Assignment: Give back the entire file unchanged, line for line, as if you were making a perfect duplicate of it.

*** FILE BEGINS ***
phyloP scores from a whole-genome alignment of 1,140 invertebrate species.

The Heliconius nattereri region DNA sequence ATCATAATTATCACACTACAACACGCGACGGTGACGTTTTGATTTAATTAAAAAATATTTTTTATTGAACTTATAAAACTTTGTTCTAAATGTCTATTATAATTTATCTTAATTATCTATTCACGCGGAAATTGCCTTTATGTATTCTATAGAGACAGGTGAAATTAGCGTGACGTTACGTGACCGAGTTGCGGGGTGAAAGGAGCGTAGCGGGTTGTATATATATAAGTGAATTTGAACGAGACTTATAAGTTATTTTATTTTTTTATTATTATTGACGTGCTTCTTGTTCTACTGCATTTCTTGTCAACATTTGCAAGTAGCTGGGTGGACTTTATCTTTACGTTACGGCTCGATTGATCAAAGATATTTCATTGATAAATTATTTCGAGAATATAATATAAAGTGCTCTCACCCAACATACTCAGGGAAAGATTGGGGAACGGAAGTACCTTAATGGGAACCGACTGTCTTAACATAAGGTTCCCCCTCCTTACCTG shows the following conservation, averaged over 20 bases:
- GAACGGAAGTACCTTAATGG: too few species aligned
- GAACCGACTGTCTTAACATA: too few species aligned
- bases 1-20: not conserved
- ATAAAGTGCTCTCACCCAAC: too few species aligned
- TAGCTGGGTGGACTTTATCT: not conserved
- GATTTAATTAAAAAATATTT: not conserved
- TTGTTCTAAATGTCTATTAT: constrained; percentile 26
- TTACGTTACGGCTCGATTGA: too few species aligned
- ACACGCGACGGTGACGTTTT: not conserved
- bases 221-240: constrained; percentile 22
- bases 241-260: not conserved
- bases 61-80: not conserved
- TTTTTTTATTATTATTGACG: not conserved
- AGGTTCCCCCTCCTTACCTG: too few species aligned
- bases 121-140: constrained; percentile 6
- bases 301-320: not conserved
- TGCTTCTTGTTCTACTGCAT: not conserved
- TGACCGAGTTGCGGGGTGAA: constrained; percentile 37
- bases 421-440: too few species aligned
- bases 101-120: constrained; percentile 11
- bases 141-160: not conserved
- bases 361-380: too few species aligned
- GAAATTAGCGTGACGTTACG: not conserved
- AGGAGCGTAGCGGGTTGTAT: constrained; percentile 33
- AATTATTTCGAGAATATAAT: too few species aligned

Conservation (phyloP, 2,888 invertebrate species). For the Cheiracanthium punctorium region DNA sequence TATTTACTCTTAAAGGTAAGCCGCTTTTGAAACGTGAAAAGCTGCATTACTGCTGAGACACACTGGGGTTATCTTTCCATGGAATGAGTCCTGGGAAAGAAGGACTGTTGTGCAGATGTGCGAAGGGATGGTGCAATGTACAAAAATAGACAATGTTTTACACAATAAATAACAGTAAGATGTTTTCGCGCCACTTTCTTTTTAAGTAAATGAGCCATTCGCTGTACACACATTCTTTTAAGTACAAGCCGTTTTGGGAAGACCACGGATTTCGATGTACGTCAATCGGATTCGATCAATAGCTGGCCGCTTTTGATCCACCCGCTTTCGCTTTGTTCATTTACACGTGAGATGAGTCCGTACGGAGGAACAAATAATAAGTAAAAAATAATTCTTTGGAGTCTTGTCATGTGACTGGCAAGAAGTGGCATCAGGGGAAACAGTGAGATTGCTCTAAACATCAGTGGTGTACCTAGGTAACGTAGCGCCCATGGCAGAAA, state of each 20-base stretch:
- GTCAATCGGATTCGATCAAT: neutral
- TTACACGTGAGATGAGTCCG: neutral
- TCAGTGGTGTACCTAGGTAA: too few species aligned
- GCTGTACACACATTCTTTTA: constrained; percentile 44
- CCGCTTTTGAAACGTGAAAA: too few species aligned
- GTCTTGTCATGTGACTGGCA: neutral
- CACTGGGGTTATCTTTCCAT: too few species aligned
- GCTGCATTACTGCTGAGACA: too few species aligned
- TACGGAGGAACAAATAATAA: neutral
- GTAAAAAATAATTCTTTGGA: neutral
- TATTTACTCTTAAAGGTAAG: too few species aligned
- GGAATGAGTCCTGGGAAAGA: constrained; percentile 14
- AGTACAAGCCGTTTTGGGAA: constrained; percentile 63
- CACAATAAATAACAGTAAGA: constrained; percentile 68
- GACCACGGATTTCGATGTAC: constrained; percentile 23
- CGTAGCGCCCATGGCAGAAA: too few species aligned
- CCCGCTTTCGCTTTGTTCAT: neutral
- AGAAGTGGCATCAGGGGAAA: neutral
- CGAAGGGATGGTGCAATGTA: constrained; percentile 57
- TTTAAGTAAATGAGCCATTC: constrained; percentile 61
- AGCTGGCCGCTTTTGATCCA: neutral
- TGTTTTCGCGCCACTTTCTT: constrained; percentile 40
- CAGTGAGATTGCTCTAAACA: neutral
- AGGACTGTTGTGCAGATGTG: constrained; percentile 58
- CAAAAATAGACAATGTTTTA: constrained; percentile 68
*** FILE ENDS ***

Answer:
phyloP scores from a whole-genome alignment of 1,140 invertebrate species.

The Heliconius nattereri region DNA sequence ATCATAATTATCACACTACAACACGCGACGGTGACGTTTTGATTTAATTAAAAAATATTTTTTATTGAACTTATAAAACTTTGTTCTAAATGTCTATTATAATTTATCTTAATTATCTATTCACGCGGAAATTGCCTTTATGTATTCTATAGAGACAGGTGAAATTAGCGTGACGTTACGTGACCGAGTTGCGGGGTGAAAGGAGCGTAGCGGGTTGTATATATATAAGTGAATTTGAACGAGACTTATAAGTTATTTTATTTTTTTATTATTATTGACGTGCTTCTTGTTCTACTGCATTTCTTGTCAACATTTGCAAGTAGCTGGGTGGACTTTATCTTTACGTTACGGCTCGATTGATCAAAGATATTTCATTGATAAATTATTTCGAGAATATAATATAAAGTGCTCTCACCCAACATACTCAGGGAAAGATTGGGGAACGGAAGTACCTTAATGGGAACCGACTGTCTTAACATAAGGTTCCCCCTCCTTACCTG shows the following conservation, averaged over 20 bases:
- GAACGGAAGTACCTTAATGG: too few species aligned
- GAACCGACTGTCTTAACATA: too few species aligned
- bases 1-20: not conserved
- ATAAAGTGCTCTCACCCAAC: too few species aligned
- TAGCTGGGTGGACTTTATCT: not conserved
- GATTTAATTAAAAAATATTT: not conserved
- TTGTTCTAAATGTCTATTAT: constrained; percentile 26
- TTACGTTACGGCTCGATTGA: too few species aligned
- ACACGCGACGGTGACGTTTT: not conserved
- bases 221-240: constrained; percentile 22
- bases 241-260: not conserved
- bases 61-80: not conserved
- TTTTTTTATTATTATTGACG: not conserved
- AGGTTCCCCCTCCTTACCTG: too few species aligned
- bases 121-140: constrained; percentile 6
- bases 301-320: not conserved
- TGCTTCTTGTTCTACTGCAT: not conserved
- TGACCGAGTTGCGGGGTGAA: constrained; percentile 37
- bases 421-440: too few species aligned
- bases 101-120: constrained; percentile 11
- bases 141-160: not conserved
- bases 361-380: too few species aligned
- GAAATTAGCGTGACGTTACG: not conserved
- AGGAGCGTAGCGGGTTGTAT: constrained; percentile 33
- AATTATTTCGAGAATATAAT: too few species aligned

Conservation (phyloP, 2,888 invertebrate species). For the Cheiracanthium punctorium region DNA sequence TATTTACTCTTAAAGGTAAGCCGCTTTTGAAACGTGAAAAGCTGCATTACTGCTGAGACACACTGGGGTTATCTTTCCATGGAATGAGTCCTGGGAAAGAAGGACTGTTGTGCAGATGTGCGAAGGGATGGTGCAATGTACAAAAATAGACAATGTTTTACACAATAAATAACAGTAAGATGTTTTCGCGCCACTTTCTTTTTAAGTAAATGAGCCATTCGCTGTACACACATTCTTTTAAGTACAAGCCGTTTTGGGAAGACCACGGATTTCGATGTACGTCAATCGGATTCGATCAATAGCTGGCCGCTTTTGATCCACCCGCTTTCGCTTTGTTCATTTACACGTGAGATGAGTCCGTACGGAGGAACAAATAATAAGTAAAAAATAATTCTTTGGAGTCTTGTCATGTGACTGGCAAGAAGTGGCATCAGGGGAAACAGTGAGATTGCTCTAAACATCAGTGGTGTACCTAGGTAACGTAGCGCCCATGGCAGAAA, state of each 20-base stretch:
- GTCAATCGGATTCGATCAAT: neutral
- TTACACGTGAGATGAGTCCG: neutral
- TCAGTGGTGTACCTAGGTAA: too few species aligned
- GCTGTACACACATTCTTTTA: constrained; percentile 44
- CCGCTTTTGAAACGTGAAAA: too few species aligned
- GTCTTGTCATGTGACTGGCA: neutral
- CACTGGGGTTATCTTTCCAT: too few species aligned
- GCTGCATTACTGCTGAGACA: too few species aligned
- TACGGAGGAACAAATAATAA: neutral
- GTAAAAAATAATTCTTTGGA: neutral
- TATTTACTCTTAAAGGTAAG: too few species aligned
- GGAATGAGTCCTGGGAAAGA: constrained; percentile 14
- AGTACAAGCCGTTTTGGGAA: constrained; percentile 63
- CACAATAAATAACAGTAAGA: constrained; percentile 68
- GACCACGGATTTCGATGTAC: constrained; percentile 23
- CGTAGCGCCCATGGCAGAAA: too few species aligned
- CCCGCTTTCGCTTTGTTCAT: neutral
- AGAAGTGGCATCAGGGGAAA: neutral
- CGAAGGGATGGTGCAATGTA: constrained; percentile 57
- TTTAAGTAAATGAGCCATTC: constrained; percentile 61
- AGCTGGCCGCTTTTGATCCA: neutral
- TGTTTTCGCGCCACTTTCTT: constrained; percentile 40
- CAGTGAGATTGCTCTAAACA: neutral
- AGGACTGTTGTGCAGATGTG: constrained; percentile 58
- CAAAAATAGACAATGTTTTA: constrained; percentile 68